Skip to main content

Photoelectrochemical cell efficiency increases by photocharging BiVO4 photoanodes


Solar water splitting by a photoelectrochemical cell has potential for the sustainable production of hydrogen. The photocharging treatment of a BiVO4 photoanode dramatically improves a cell’s efficiency. Experiments at BM26 (Dubble) helped reveal that photocharging involves the surface of the electrode.

  • Share

Photoelectrochemical (PEC) water splitting is an attractive route to capture, convert and store the energy from the sun in the form of chemical bonds. This approach allows for the sustainable production of solar fuels (typically H2), and thereby addresses the challenges of new energy technologies needed for a renewable and carbon-free economy. Solar water splitting is most efficiently performed using semiconducting photoelectrodes, which directly utilise photo-generated charge carriers to drive the water oxidation and reduction half-reactions at the corresponding solid/liquid interfaces. Metal oxides have been heavily studied as a class of photoelectrode materials for PEC devices due to their low cost and stable operation. Specifically, bismuth vanadate (BiVO4) has proven to demonstrate impressive activity as a photoanode material. However, due to its inherent bulk- and surface-related limitations, complex strategies such as doping or co-catalysts are typically necessary for BiVO4 to reach high yields for O2 production. Herein, photocharging has been investigated, which is a simple and novel treatment that can dramatically improve the water splitting capabilities of BiVO4 [1]. It was demonstrated that illumination combined with alkaline conditions alters the chemistry at the semiconductor–electrolyte interface to form a BiVO4 surface with superior activity for the oxygen evolution reaction (see Figure 1).

Current vs. potential curves of BiVO4 and Internal quantum efficiency measurements

Figure 1. (a) Current vs. potential curves of BiVO4 in PBA buffer at pH 4, 7 and 10; a stable tenth anodic scan is shown in each case. Dashed curves – untreated films, solid curves – photocharged films. (b) Internal quantum efficiency measurements of 200 nm BiVO4 in PBA buffer at pH 7 and 10 before and after photocharging (PC) collected at 1.23 V vs. RHE (reversible hydrogen electrode, a reference electrode).

The improvement in performance using the photocharging technique is so dramatic that both bulk and surface phenomena could be responsible for this enhancement. To investigate any possible impact of the photocharging treatment on the chemical and structural properties of bulk BiVO4, specifically to identify any changes in the average bulk oxidation state of vanadium and in the local environment, an in situ XAS study at beamline BM26 was carried out (Figure 2). This provided critical insight into photocharging that allowed a model to be built to understand the improved behaviour of the photoelectrodes.

Vanadium K-edge XAS spectra

Figure 2. Vanadium K-edge XAS spectra collected (a) ex situ and in situ while photocharging (PC) under open circuit (OC) conditions, in the dark and under illumination (b) ex situ and under illumination and with applied bias potential.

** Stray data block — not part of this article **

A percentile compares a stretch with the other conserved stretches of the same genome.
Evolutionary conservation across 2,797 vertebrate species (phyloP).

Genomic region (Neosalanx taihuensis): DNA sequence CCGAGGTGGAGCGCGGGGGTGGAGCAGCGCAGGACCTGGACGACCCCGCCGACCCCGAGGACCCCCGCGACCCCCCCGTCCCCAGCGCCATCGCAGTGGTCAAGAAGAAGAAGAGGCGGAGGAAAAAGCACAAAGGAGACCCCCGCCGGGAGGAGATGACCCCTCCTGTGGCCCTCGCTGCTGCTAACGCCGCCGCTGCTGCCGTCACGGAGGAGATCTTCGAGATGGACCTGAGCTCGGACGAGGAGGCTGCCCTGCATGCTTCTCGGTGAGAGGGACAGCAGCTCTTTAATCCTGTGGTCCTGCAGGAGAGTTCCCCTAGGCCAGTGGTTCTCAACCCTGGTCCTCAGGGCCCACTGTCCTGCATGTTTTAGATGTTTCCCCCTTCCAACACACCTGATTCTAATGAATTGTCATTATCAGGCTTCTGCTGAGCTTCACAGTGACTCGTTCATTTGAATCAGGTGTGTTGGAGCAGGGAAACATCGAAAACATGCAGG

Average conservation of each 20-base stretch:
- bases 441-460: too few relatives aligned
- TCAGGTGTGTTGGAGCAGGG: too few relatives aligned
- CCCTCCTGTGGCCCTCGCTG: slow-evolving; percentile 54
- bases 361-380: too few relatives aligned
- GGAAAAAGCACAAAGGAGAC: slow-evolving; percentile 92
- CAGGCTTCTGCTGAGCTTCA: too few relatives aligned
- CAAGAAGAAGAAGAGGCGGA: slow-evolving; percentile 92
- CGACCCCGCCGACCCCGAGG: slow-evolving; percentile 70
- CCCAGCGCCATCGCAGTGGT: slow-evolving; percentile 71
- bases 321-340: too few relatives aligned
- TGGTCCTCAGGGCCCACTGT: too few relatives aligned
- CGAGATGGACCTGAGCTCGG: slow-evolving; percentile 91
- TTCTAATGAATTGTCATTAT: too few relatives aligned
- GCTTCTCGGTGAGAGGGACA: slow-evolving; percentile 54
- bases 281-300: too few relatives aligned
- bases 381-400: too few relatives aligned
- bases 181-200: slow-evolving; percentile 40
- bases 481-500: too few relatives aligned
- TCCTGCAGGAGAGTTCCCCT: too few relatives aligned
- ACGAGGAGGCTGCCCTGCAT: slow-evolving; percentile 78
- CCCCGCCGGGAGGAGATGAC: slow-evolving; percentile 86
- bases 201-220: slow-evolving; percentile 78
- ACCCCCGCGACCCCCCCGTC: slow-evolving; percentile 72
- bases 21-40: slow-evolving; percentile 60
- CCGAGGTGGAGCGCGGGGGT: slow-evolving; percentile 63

As neither the photocharging treatment nor applying bias potential (0.3 – 1.1 VRHE) alters the structure/chemistry of the bulk of BiVO4 films it was concluded that the films do not display any signatures of changes in the average bulk vanadium oxidation state, despite significantly different PEC properties. The XAS experiments provided evidence that bulk vanadium in the films always remains in the +5 oxidation state. Complimentary data using XPS and electrochemical impedance spectroscopy (EIS) revealed that the surface becomes slightly reduced, resulting in vanadium in a slightly lower oxidation state, which leads to a significantly higher rate of catalysis, due to either lower surface recombination or enhanced water oxidation kinetics (Figure 3).

Energy band diagrams of BiVO4 in the dark and under illumination before and after the photocharging treatment

Figure 3. Energy band diagrams of BiVO4 in the dark and under illumination before and after the photocharging treatment, including the simplified photocharging mechanism model.

In conclusion, photocharging enhances the efficiency of BiVO4 through surface reaction pathways at the semiconductor–liquid junction. It is directly correlated with the electrochemical environment in which the treatment is applied. The photocharging technique can potentially be applied to other photo-electrode materials.


Principal publication and authors
Near-complete suppression of surface losses and total internal quantum efficiency in BiVO4 photoanodes, B.J. Trześniewski (a), I.A. Digdaya (a), T. Nagaki (a), S. Ravishankar (b), I. Herraiz-Cardona (b), D.A. Vermaas (a), A. Longo (c,d), S. Gimenez (b), W.A. Smith (a), Energy Environ. Sci. 10, 1517-1529 (2017); doi: 10.1039/c6ee03677e.
(a) Materials for Energy Conversion and Storage (MECS), Delft University of Technology, Delft (The Netherlands)
(b) Institute of Advanced Materials (INAM), Universitat Jaume I, Castelló de la Plana (Spain)
(c) Netherlands Organization for Scientific Research (NWO), ESRF, Grenoble (France)
(d) ISMN-CNR, UOS Palermo, Palermo (Italy)


[1] B.J. Trześniewski and W.A. Smith, J. Mater. Chem. A 4, 2919–2926 (2016).